The Rock is actually much smaller in person. And friendlier than you’d expect after his days with World Wrestling Entertainment and his tough-guy roles in recent films such as “The Rundown” and his new release, “Walking Tall” (MGM), which hits theaters next Friday. The Hatchet sat down with The Rock to talk about his wrestling past, his transition to acting, his new movie and where he’ll go from here. Thankfully, no one was hit with a steel chair during this interview … although it came close to that once or twice.
Hatchet: What do you say to people who say, “Oh, The Rock, he’s a wrestler, he’s not an actor”?
The Rock: Some people are going to think that, and that’s OK. I’m prepared for that … The thing for me to do is hopefully try to dispel that with the roles I choose, the performances I give. Not that I’m trying to get an Oscar nod or anything like that, just give the best performance that I can give. “Walking Tall,” that was for me, that’s my small step towards a dramatic role … Plus, I love wrestling and I’m proud of what I did. I would never hide that.
H: At some point in your career would you prefer to be billed as Dwayne Johnson, your real name?
R: I’m not going to make an issue out of it. Like, starting out, I thought about it, like maybe I’d want to do a romantic comedy one day and that’d be different: Halle Berry and “The Rock?” … And here’s the thing, too – it’s interesting – what I found after I did “The Rundown” and, now going into “Walking Tall,” is that it’s almost taken on that change on it’s own. Like, everywhere I see it as ‘Dwayne “The Rock” Johnson,’ and that certainly didn’t come from the publicity team on my end. I think what’s going to happen is, eventually it’ll just happen that way.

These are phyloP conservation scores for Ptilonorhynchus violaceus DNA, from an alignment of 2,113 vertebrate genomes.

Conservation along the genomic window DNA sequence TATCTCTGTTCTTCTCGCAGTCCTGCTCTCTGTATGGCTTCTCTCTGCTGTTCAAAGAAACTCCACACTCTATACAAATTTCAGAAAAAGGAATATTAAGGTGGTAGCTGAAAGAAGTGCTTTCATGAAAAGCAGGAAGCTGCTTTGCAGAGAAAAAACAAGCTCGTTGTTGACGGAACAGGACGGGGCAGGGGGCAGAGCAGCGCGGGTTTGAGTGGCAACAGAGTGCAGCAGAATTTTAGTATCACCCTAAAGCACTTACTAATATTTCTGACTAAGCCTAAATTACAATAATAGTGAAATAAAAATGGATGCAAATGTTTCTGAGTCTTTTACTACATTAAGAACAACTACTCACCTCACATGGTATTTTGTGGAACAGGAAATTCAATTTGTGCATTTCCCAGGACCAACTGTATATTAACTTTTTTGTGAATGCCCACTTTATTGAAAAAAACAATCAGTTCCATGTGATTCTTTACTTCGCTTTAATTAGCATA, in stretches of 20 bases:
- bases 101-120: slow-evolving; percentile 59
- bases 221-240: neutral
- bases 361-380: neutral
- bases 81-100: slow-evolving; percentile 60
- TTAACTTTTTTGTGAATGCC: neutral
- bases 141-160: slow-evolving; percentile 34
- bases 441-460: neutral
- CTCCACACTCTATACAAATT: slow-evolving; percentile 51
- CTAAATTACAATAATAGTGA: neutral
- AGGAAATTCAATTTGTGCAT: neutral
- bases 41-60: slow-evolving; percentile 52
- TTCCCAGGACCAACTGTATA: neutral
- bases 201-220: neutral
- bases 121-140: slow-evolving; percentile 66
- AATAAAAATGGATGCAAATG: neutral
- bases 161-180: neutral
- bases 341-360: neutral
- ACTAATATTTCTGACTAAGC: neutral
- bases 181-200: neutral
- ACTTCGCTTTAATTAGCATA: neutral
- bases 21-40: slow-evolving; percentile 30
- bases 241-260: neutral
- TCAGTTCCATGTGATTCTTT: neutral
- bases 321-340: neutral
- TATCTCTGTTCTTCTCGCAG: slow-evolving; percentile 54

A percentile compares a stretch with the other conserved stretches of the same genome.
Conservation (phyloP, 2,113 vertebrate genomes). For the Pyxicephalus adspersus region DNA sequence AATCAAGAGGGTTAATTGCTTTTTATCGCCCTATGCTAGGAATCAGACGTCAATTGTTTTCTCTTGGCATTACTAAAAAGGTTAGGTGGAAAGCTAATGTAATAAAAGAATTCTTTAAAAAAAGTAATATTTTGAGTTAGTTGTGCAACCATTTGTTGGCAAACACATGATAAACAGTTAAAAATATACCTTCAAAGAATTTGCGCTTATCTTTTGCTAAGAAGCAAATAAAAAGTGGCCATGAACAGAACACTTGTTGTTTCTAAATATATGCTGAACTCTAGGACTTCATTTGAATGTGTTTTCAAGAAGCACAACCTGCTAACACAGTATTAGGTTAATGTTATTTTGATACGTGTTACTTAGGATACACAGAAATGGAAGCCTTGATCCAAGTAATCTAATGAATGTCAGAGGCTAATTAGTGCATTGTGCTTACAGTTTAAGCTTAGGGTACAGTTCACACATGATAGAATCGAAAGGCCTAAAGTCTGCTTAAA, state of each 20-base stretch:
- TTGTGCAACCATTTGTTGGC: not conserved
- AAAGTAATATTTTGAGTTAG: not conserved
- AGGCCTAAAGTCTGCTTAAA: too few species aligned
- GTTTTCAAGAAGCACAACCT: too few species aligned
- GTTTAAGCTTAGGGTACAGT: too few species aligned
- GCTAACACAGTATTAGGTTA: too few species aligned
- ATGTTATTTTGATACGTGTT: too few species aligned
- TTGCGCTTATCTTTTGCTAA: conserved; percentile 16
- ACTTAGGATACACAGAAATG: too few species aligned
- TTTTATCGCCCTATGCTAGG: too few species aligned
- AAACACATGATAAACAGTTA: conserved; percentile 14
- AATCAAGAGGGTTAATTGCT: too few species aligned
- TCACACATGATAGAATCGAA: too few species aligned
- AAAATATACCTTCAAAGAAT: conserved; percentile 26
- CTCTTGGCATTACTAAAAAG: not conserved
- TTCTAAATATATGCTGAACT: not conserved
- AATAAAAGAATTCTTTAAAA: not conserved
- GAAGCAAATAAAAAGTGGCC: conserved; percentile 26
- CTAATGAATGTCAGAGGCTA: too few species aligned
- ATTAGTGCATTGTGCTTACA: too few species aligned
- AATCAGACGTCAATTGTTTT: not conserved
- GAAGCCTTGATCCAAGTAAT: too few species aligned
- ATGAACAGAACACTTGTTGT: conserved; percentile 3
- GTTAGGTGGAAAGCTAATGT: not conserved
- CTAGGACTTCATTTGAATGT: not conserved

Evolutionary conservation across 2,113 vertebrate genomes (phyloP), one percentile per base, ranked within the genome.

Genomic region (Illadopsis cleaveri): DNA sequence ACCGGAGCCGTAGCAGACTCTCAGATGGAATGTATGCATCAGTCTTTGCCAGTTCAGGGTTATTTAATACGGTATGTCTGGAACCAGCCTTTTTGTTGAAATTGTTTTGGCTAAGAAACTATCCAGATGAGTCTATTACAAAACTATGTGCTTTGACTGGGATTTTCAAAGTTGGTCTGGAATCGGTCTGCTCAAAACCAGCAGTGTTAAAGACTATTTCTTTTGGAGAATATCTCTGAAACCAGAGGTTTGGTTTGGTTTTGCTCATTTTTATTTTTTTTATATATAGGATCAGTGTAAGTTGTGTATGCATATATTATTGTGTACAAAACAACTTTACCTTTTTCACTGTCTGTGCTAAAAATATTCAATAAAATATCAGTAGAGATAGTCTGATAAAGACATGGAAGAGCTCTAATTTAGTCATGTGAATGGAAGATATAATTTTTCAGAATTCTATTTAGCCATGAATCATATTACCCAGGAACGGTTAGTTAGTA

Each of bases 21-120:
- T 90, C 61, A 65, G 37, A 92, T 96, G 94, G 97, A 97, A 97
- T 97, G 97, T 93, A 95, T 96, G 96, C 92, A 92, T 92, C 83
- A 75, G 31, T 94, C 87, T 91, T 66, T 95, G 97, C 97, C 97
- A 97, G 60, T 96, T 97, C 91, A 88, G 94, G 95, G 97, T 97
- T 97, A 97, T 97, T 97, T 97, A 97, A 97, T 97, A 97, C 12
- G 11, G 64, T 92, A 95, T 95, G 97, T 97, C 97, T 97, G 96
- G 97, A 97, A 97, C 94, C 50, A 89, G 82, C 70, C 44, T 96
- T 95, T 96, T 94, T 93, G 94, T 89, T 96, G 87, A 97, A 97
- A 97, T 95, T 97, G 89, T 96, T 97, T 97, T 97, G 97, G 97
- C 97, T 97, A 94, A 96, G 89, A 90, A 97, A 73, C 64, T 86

H: What made you decide to go from wrestling to acting?
R: Just being in the entertainment industry. In wrestling, being out there every night in front of a lot of people, that was my theater – like, the ring was my stage. There’d be, like, 10, 20, 30, 60 thousand people sometimes, and I would test myself. I’d deliver these monologues that nobody knew I was going to say and see how people would react in a live forum. And I knew like 3, 4 – actually like 5 years ago – that I wanted to break into film, and my thought was that I wanted to make a movie. I didn’t think I wanted to make movies and become this huge actor, I just wanted to make a movie. So I was waiting for the right role to come along … and it wasn’t until I got the role for “The Mummy Returns” that I thought, “Wow this is a great opportunity. I can get my feet wet, I can work with a really good director, Stephen Sommers, and be part of something that’s really big, the “Mummy” series. And, hey, small role, no English dialogue, don’t have to worry about messing up.”
H: Do you ever get star struck by actors or actresses you work with?
R: I will say this: when working (on the upcoming film “Be Cool”) with Uma Thurman, who is beautiful, sexy, strong. Just before that, before our scene together, I had just seen “Kill Bill.” I don’t know if you’ve seen “Kill Bill,” but I was blown away, being a fan of action. And I had to go on with her, in like, 15 minutes. And so now I went from watching her “Kill Bill” in that great performance and now I’m in this scene with her and I’m like, “Wow, just look at her.” I had to try not to look at her too much.
H: Did she catch you checking her out?